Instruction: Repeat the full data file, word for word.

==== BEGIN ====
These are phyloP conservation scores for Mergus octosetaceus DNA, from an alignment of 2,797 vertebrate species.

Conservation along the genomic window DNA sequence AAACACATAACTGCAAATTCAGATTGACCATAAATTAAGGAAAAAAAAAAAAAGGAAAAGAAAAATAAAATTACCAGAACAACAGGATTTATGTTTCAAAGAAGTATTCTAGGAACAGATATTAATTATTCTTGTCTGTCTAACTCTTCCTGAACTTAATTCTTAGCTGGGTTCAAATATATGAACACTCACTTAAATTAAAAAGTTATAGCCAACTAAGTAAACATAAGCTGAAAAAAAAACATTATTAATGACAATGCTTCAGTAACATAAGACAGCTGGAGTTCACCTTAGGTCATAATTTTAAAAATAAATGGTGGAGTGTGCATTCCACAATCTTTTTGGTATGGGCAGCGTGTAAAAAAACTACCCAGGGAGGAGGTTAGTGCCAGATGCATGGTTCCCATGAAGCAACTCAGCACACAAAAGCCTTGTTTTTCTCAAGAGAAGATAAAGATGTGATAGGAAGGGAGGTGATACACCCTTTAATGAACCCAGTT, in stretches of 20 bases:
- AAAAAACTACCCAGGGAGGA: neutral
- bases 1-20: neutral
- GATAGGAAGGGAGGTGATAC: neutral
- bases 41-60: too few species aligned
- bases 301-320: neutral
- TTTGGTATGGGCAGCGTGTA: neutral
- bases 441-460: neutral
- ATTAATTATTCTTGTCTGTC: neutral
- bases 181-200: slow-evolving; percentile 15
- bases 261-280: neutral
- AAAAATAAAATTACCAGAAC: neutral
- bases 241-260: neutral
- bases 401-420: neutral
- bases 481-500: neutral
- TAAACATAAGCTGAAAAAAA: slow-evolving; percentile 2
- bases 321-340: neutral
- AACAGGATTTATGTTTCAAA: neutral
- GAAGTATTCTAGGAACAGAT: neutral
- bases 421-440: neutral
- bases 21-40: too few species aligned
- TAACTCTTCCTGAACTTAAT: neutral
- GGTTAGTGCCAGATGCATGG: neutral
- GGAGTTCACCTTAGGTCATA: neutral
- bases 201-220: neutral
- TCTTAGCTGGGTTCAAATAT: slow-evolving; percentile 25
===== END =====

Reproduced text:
These are phyloP conservation scores for Mergus octosetaceus DNA, from an alignment of 2,797 vertebrate species.

Conservation along the genomic window DNA sequence AAACACATAACTGCAAATTCAGATTGACCATAAATTAAGGAAAAAAAAAAAAAGGAAAAGAAAAATAAAATTACCAGAACAACAGGATTTATGTTTCAAAGAAGTATTCTAGGAACAGATATTAATTATTCTTGTCTGTCTAACTCTTCCTGAACTTAATTCTTAGCTGGGTTCAAATATATGAACACTCACTTAAATTAAAAAGTTATAGCCAACTAAGTAAACATAAGCTGAAAAAAAAACATTATTAATGACAATGCTTCAGTAACATAAGACAGCTGGAGTTCACCTTAGGTCATAATTTTAAAAATAAATGGTGGAGTGTGCATTCCACAATCTTTTTGGTATGGGCAGCGTGTAAAAAAACTACCCAGGGAGGAGGTTAGTGCCAGATGCATGGTTCCCATGAAGCAACTCAGCACACAAAAGCCTTGTTTTTCTCAAGAGAAGATAAAGATGTGATAGGAAGGGAGGTGATACACCCTTTAATGAACCCAGTT, in stretches of 20 bases:
- AAAAAACTACCCAGGGAGGA: neutral
- bases 1-20: neutral
- GATAGGAAGGGAGGTGATAC: neutral
- bases 41-60: too few species aligned
- bases 301-320: neutral
- TTTGGTATGGGCAGCGTGTA: neutral
- bases 441-460: neutral
- ATTAATTATTCTTGTCTGTC: neutral
- bases 181-200: slow-evolving; percentile 15
- bases 261-280: neutral
- AAAAATAAAATTACCAGAAC: neutral
- bases 241-260: neutral
- bases 401-420: neutral
- bases 481-500: neutral
- TAAACATAAGCTGAAAAAAA: slow-evolving; percentile 2
- bases 321-340: neutral
- AACAGGATTTATGTTTCAAA: neutral
- GAAGTATTCTAGGAACAGAT: neutral
- bases 421-440: neutral
- bases 21-40: too few species aligned
- TAACTCTTCCTGAACTTAAT: neutral
- GGTTAGTGCCAGATGCATGG: neutral
- GGAGTTCACCTTAGGTCATA: neutral
- bases 201-220: neutral
- TCTTAGCTGGGTTCAAATAT: slow-evolving; percentile 25